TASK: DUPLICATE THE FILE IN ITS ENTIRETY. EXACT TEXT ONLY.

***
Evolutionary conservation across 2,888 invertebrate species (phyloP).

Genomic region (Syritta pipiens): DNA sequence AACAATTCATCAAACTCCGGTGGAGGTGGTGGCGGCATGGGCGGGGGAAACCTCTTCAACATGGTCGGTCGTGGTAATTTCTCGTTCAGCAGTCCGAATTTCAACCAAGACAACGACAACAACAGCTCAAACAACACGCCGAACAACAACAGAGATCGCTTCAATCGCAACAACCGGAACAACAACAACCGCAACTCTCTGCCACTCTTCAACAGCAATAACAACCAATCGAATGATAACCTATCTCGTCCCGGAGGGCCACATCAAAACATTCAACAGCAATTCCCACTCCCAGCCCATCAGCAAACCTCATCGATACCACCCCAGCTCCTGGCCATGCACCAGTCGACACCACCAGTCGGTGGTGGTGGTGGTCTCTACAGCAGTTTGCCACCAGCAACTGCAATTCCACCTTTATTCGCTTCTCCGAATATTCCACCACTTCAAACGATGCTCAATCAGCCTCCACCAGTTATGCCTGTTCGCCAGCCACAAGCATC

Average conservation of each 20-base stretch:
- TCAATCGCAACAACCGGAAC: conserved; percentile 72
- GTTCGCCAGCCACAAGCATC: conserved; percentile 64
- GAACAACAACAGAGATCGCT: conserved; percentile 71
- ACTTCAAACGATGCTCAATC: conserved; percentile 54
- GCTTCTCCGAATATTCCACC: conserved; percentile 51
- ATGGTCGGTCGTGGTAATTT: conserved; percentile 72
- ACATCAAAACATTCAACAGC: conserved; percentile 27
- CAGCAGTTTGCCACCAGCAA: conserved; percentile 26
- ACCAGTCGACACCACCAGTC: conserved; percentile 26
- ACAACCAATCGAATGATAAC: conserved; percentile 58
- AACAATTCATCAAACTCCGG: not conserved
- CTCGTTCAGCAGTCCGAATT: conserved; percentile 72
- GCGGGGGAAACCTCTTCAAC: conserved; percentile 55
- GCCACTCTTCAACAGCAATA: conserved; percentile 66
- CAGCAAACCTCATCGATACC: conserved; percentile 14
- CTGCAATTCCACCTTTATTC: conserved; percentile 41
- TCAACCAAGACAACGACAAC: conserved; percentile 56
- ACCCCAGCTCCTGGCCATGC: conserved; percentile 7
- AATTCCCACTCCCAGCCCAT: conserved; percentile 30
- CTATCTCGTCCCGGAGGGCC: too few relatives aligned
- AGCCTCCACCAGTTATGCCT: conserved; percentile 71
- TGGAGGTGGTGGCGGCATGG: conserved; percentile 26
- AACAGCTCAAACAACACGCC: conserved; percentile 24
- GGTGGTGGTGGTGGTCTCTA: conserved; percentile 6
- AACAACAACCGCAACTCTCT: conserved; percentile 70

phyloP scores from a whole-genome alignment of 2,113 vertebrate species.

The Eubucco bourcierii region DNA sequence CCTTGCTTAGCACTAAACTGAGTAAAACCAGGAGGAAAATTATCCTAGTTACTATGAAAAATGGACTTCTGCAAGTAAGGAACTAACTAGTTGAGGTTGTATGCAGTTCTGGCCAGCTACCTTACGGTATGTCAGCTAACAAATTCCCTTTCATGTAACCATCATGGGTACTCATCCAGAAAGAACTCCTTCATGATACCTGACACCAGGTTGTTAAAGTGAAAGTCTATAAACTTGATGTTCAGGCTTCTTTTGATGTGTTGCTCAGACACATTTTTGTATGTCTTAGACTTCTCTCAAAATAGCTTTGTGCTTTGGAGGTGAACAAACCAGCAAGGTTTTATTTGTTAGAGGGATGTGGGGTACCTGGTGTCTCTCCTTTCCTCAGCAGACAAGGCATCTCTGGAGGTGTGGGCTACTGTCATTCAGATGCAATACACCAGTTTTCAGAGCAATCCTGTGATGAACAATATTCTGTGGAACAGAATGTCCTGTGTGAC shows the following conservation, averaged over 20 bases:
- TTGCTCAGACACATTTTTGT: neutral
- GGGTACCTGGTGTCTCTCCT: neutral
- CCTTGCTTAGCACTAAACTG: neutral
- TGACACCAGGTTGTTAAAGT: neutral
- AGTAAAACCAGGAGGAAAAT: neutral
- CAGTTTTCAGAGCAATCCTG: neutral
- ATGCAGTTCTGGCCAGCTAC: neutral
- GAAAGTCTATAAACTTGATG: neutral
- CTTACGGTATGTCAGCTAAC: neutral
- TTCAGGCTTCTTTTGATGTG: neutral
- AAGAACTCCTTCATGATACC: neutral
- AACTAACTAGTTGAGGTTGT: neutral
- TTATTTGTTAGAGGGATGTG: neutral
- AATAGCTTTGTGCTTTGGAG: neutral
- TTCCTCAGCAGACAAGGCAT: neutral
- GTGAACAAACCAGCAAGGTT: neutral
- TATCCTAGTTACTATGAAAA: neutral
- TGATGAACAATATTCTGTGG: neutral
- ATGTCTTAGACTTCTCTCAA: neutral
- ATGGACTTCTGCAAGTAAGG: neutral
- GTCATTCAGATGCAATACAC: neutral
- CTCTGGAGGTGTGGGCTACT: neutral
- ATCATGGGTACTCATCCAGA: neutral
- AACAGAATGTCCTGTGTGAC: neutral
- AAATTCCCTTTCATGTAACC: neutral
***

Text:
Evolutionary conservation across 2,888 invertebrate species (phyloP).

Genomic region (Syritta pipiens): DNA sequence AACAATTCATCAAACTCCGGTGGAGGTGGTGGCGGCATGGGCGGGGGAAACCTCTTCAACATGGTCGGTCGTGGTAATTTCTCGTTCAGCAGTCCGAATTTCAACCAAGACAACGACAACAACAGCTCAAACAACACGCCGAACAACAACAGAGATCGCTTCAATCGCAACAACCGGAACAACAACAACCGCAACTCTCTGCCACTCTTCAACAGCAATAACAACCAATCGAATGATAACCTATCTCGTCCCGGAGGGCCACATCAAAACATTCAACAGCAATTCCCACTCCCAGCCCATCAGCAAACCTCATCGATACCACCCCAGCTCCTGGCCATGCACCAGTCGACACCACCAGTCGGTGGTGGTGGTGGTCTCTACAGCAGTTTGCCACCAGCAACTGCAATTCCACCTTTATTCGCTTCTCCGAATATTCCACCACTTCAAACGATGCTCAATCAGCCTCCACCAGTTATGCCTGTTCGCCAGCCACAAGCATC

Average conservation of each 20-base stretch:
- TCAATCGCAACAACCGGAAC: conserved; percentile 72
- GTTCGCCAGCCACAAGCATC: conserved; percentile 64
- GAACAACAACAGAGATCGCT: conserved; percentile 71
- ACTTCAAACGATGCTCAATC: conserved; percentile 54
- GCTTCTCCGAATATTCCACC: conserved; percentile 51
- ATGGTCGGTCGTGGTAATTT: conserved; percentile 72
- ACATCAAAACATTCAACAGC: conserved; percentile 27
- CAGCAGTTTGCCACCAGCAA: conserved; percentile 26
- ACCAGTCGACACCACCAGTC: conserved; percentile 26
- ACAACCAATCGAATGATAAC: conserved; percentile 58
- AACAATTCATCAAACTCCGG: not conserved
- CTCGTTCAGCAGTCCGAATT: conserved; percentile 72
- GCGGGGGAAACCTCTTCAAC: conserved; percentile 55
- GCCACTCTTCAACAGCAATA: conserved; percentile 66
- CAGCAAACCTCATCGATACC: conserved; percentile 14
- CTGCAATTCCACCTTTATTC: conserved; percentile 41
- TCAACCAAGACAACGACAAC: conserved; percentile 56
- ACCCCAGCTCCTGGCCATGC: conserved; percentile 7
- AATTCCCACTCCCAGCCCAT: conserved; percentile 30
- CTATCTCGTCCCGGAGGGCC: too few relatives aligned
- AGCCTCCACCAGTTATGCCT: conserved; percentile 71
- TGGAGGTGGTGGCGGCATGG: conserved; percentile 26
- AACAGCTCAAACAACACGCC: conserved; percentile 24
- GGTGGTGGTGGTGGTCTCTA: conserved; percentile 6
- AACAACAACCGCAACTCTCT: conserved; percentile 70

phyloP scores from a whole-genome alignment of 2,113 vertebrate species.

The Eubucco bourcierii region DNA sequence CCTTGCTTAGCACTAAACTGAGTAAAACCAGGAGGAAAATTATCCTAGTTACTATGAAAAATGGACTTCTGCAAGTAAGGAACTAACTAGTTGAGGTTGTATGCAGTTCTGGCCAGCTACCTTACGGTATGTCAGCTAACAAATTCCCTTTCATGTAACCATCATGGGTACTCATCCAGAAAGAACTCCTTCATGATACCTGACACCAGGTTGTTAAAGTGAAAGTCTATAAACTTGATGTTCAGGCTTCTTTTGATGTGTTGCTCAGACACATTTTTGTATGTCTTAGACTTCTCTCAAAATAGCTTTGTGCTTTGGAGGTGAACAAACCAGCAAGGTTTTATTTGTTAGAGGGATGTGGGGTACCTGGTGTCTCTCCTTTCCTCAGCAGACAAGGCATCTCTGGAGGTGTGGGCTACTGTCATTCAGATGCAATACACCAGTTTTCAGAGCAATCCTGTGATGAACAATATTCTGTGGAACAGAATGTCCTGTGTGAC shows the following conservation, averaged over 20 bases:
- TTGCTCAGACACATTTTTGT: neutral
- GGGTACCTGGTGTCTCTCCT: neutral
- CCTTGCTTAGCACTAAACTG: neutral
- TGACACCAGGTTGTTAAAGT: neutral
- AGTAAAACCAGGAGGAAAAT: neutral
- CAGTTTTCAGAGCAATCCTG: neutral
- ATGCAGTTCTGGCCAGCTAC: neutral
- GAAAGTCTATAAACTTGATG: neutral
- CTTACGGTATGTCAGCTAAC: neutral
- TTCAGGCTTCTTTTGATGTG: neutral
- AAGAACTCCTTCATGATACC: neutral
- AACTAACTAGTTGAGGTTGT: neutral
- TTATTTGTTAGAGGGATGTG: neutral
- AATAGCTTTGTGCTTTGGAG: neutral
- TTCCTCAGCAGACAAGGCAT: neutral
- GTGAACAAACCAGCAAGGTT: neutral
- TATCCTAGTTACTATGAAAA: neutral
- TGATGAACAATATTCTGTGG: neutral
- ATGTCTTAGACTTCTCTCAA: neutral
- ATGGACTTCTGCAAGTAAGG: neutral
- GTCATTCAGATGCAATACAC: neutral
- CTCTGGAGGTGTGGGCTACT: neutral
- ATCATGGGTACTCATCCAGA: neutral
- AACAGAATGTCCTGTGTGAC: neutral
- AAATTCCCTTTCATGTAACC: neutral